Droving is often a lonely job with long stints on the road driving cattle through ever-changing landscapes.
But for Brian Glendinning it's anything but lonely. He has been droving for 13 years and the last three have been spend with his family by his side.
"It certainly takes longer to get everything ready but it's been a bit of an adventure with the kids," Mr Glendinning said.
"Travelling with kids takes your mind off the drought. They get up to mischief and let the dogs off when they are not supposed to, so makes it interesting."
It's a 4.30am start for the Glendinnings, who run Glenbri Rural Contracting. They are now 70 kilometres north of Winton in Queensland.
They've had breakfast, the cattle have been let out and they are about to shift camp with Cooper, 3 and 12-month-old Wyatt.
They call Taralga in NSW south home but Mr Glendinning has only been there for four weeks ('at the most') in the last three years.
The only reason why he was home was because the cyclone that ravaged north Queensland made it too wet to drive cattle on the travelling stock reserves.
"So I had to sit at home," he joked.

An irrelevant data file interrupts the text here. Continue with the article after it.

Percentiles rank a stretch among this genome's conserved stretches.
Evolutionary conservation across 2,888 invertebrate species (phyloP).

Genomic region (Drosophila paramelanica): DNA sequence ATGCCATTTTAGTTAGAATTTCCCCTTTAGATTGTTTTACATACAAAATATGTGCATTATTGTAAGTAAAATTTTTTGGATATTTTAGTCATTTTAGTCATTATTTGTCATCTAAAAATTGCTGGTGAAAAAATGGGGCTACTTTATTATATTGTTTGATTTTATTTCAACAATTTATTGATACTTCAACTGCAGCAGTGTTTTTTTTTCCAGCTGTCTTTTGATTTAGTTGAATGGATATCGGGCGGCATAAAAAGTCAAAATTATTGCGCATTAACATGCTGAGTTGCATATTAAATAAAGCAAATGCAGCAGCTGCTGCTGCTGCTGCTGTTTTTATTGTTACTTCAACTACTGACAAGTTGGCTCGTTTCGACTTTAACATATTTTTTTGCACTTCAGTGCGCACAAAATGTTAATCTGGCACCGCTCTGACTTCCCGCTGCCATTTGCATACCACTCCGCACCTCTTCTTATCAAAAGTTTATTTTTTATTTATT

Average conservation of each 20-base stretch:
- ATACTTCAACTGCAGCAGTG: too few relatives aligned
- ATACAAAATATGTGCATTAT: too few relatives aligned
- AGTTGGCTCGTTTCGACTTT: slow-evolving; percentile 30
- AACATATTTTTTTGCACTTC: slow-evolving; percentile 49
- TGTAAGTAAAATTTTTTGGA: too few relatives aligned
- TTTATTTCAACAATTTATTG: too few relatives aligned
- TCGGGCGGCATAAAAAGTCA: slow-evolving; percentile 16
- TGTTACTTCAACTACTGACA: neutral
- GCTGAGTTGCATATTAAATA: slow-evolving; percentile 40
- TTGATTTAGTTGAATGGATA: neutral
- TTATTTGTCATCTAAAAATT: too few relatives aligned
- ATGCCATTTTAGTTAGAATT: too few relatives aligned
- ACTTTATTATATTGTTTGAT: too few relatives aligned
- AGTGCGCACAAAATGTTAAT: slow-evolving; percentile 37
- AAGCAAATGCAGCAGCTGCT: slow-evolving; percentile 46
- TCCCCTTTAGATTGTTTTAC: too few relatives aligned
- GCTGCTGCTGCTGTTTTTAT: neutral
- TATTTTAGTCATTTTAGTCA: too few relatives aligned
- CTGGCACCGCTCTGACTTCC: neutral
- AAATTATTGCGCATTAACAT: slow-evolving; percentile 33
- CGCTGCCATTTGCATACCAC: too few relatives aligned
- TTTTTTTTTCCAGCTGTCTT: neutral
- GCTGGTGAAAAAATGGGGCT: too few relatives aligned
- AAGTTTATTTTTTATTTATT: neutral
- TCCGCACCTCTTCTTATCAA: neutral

In the latest droving job, Mr Glendinning, his partner Jodie and their children have been on the road for six weeks.
"The kids go everywhere with us and Cooper tries to muster where it's possible," he said.
"They haven't seen much rain in their short life and when they see it they run and play in it."
They started in Longreach Queensland with the cattle from the Northern Territory and have been zig zagging their way north of Winton. They plan to head to Richmond to "keep following the feed".
And with no signs of dry conditions abating anytime soon, the Glendennings expect to be on the road until after Christmas.
"We might go home at the end of the year but there is no feed in the Top End," he said.
"The feed in this neck of the woods has come back after the floods so there is a good body of feed."
But he said it was a different story in NSW where it has been devastatingly dry.
"A lot of the stock routes are not open and those that have mobs on it in NSW have been on the road of a long time as there is no feed about," Mr Glendinning said.
"It's getting pretty dry, a lot of places are running out of water, anywhere from the Victorian border right up to Queensland border.
"Finding feed is getting harder all the time. We will just keep going around the clock chasing the feed for as long as we can, it will eventually rain."
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